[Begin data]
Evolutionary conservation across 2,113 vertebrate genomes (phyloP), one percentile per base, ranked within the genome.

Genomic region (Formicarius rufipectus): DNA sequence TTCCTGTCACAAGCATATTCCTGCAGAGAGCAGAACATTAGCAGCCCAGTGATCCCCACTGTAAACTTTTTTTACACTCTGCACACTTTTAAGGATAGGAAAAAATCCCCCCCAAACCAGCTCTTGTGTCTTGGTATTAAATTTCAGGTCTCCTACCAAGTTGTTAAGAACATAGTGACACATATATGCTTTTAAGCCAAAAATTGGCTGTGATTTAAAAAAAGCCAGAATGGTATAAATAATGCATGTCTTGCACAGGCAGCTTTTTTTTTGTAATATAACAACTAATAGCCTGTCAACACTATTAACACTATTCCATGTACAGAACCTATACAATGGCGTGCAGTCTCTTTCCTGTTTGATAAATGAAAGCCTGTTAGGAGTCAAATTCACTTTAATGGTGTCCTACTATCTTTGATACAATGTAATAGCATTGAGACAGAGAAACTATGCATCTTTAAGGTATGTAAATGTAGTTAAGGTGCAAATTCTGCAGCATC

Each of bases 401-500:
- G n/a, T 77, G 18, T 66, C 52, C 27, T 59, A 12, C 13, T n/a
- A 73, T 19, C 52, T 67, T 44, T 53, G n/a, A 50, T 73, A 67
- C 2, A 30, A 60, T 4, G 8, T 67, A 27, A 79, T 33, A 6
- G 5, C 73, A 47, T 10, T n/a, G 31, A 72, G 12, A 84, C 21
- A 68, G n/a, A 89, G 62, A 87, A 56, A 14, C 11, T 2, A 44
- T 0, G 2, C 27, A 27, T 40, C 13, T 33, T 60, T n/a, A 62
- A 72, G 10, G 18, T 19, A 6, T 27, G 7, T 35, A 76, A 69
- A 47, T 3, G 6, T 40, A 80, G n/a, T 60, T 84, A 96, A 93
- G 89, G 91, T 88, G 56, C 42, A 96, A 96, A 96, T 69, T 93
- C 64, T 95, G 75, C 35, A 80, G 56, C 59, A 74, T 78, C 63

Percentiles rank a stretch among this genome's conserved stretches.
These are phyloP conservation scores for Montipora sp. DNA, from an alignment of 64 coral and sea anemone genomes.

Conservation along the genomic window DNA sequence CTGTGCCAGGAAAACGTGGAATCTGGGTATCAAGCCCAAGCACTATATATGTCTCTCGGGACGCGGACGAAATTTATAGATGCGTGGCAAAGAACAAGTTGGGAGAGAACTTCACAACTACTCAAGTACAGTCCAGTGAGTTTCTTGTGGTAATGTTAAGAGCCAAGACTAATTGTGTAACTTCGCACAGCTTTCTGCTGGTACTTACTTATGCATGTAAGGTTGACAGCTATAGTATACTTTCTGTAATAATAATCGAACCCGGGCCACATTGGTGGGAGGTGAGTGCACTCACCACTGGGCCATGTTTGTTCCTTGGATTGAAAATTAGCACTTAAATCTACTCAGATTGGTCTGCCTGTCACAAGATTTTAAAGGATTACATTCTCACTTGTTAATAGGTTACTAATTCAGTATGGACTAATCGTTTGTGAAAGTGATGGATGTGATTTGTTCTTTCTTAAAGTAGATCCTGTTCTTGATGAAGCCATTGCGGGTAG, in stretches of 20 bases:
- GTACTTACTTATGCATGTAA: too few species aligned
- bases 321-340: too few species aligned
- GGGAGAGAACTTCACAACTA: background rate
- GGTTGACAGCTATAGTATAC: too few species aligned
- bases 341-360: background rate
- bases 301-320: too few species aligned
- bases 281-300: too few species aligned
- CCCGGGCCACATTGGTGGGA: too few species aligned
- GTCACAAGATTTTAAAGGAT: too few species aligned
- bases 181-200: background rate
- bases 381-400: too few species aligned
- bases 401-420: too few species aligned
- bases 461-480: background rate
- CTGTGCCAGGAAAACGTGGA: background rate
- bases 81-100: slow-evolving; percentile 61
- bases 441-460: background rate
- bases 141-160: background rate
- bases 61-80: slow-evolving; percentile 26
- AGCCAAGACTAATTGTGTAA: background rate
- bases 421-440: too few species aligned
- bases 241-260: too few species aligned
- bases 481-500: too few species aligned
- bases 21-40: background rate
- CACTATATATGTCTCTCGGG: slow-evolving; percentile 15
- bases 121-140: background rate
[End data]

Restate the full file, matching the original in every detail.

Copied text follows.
Evolutionary conservation across 2,113 vertebrate genomes (phyloP), one percentile per base, ranked within the genome.

Genomic region (Formicarius rufipectus): DNA sequence TTCCTGTCACAAGCATATTCCTGCAGAGAGCAGAACATTAGCAGCCCAGTGATCCCCACTGTAAACTTTTTTTACACTCTGCACACTTTTAAGGATAGGAAAAAATCCCCCCCAAACCAGCTCTTGTGTCTTGGTATTAAATTTCAGGTCTCCTACCAAGTTGTTAAGAACATAGTGACACATATATGCTTTTAAGCCAAAAATTGGCTGTGATTTAAAAAAAGCCAGAATGGTATAAATAATGCATGTCTTGCACAGGCAGCTTTTTTTTTGTAATATAACAACTAATAGCCTGTCAACACTATTAACACTATTCCATGTACAGAACCTATACAATGGCGTGCAGTCTCTTTCCTGTTTGATAAATGAAAGCCTGTTAGGAGTCAAATTCACTTTAATGGTGTCCTACTATCTTTGATACAATGTAATAGCATTGAGACAGAGAAACTATGCATCTTTAAGGTATGTAAATGTAGTTAAGGTGCAAATTCTGCAGCATC

Each of bases 401-500:
- G n/a, T 77, G 18, T 66, C 52, C 27, T 59, A 12, C 13, T n/a
- A 73, T 19, C 52, T 67, T 44, T 53, G n/a, A 50, T 73, A 67
- C 2, A 30, A 60, T 4, G 8, T 67, A 27, A 79, T 33, A 6
- G 5, C 73, A 47, T 10, T n/a, G 31, A 72, G 12, A 84, C 21
- A 68, G n/a, A 89, G 62, A 87, A 56, A 14, C 11, T 2, A 44
- T 0, G 2, C 27, A 27, T 40, C 13, T 33, T 60, T n/a, A 62
- A 72, G 10, G 18, T 19, A 6, T 27, G 7, T 35, A 76, A 69
- A 47, T 3, G 6, T 40, A 80, G n/a, T 60, T 84, A 96, A 93
- G 89, G 91, T 88, G 56, C 42, A 96, A 96, A 96, T 69, T 93
- C 64, T 95, G 75, C 35, A 80, G 56, C 59, A 74, T 78, C 63

Percentiles rank a stretch among this genome's conserved stretches.
These are phyloP conservation scores for Montipora sp. DNA, from an alignment of 64 coral and sea anemone genomes.

Conservation along the genomic window DNA sequence CTGTGCCAGGAAAACGTGGAATCTGGGTATCAAGCCCAAGCACTATATATGTCTCTCGGGACGCGGACGAAATTTATAGATGCGTGGCAAAGAACAAGTTGGGAGAGAACTTCACAACTACTCAAGTACAGTCCAGTGAGTTTCTTGTGGTAATGTTAAGAGCCAAGACTAATTGTGTAACTTCGCACAGCTTTCTGCTGGTACTTACTTATGCATGTAAGGTTGACAGCTATAGTATACTTTCTGTAATAATAATCGAACCCGGGCCACATTGGTGGGAGGTGAGTGCACTCACCACTGGGCCATGTTTGTTCCTTGGATTGAAAATTAGCACTTAAATCTACTCAGATTGGTCTGCCTGTCACAAGATTTTAAAGGATTACATTCTCACTTGTTAATAGGTTACTAATTCAGTATGGACTAATCGTTTGTGAAAGTGATGGATGTGATTTGTTCTTTCTTAAAGTAGATCCTGTTCTTGATGAAGCCATTGCGGGTAG, in stretches of 20 bases:
- GTACTTACTTATGCATGTAA: too few species aligned
- bases 321-340: too few species aligned
- GGGAGAGAACTTCACAACTA: background rate
- GGTTGACAGCTATAGTATAC: too few species aligned
- bases 341-360: background rate
- bases 301-320: too few species aligned
- bases 281-300: too few species aligned
- CCCGGGCCACATTGGTGGGA: too few species aligned
- GTCACAAGATTTTAAAGGAT: too few species aligned
- bases 181-200: background rate
- bases 381-400: too few species aligned
- bases 401-420: too few species aligned
- bases 461-480: background rate
- CTGTGCCAGGAAAACGTGGA: background rate
- bases 81-100: slow-evolving; percentile 61
- bases 441-460: background rate
- bases 141-160: background rate
- bases 61-80: slow-evolving; percentile 26
- AGCCAAGACTAATTGTGTAA: background rate
- bases 421-440: too few species aligned
- bases 241-260: too few species aligned
- bases 481-500: too few species aligned
- bases 21-40: background rate
- CACTATATATGTCTCTCGGG: slow-evolving; percentile 15
- bases 121-140: background rate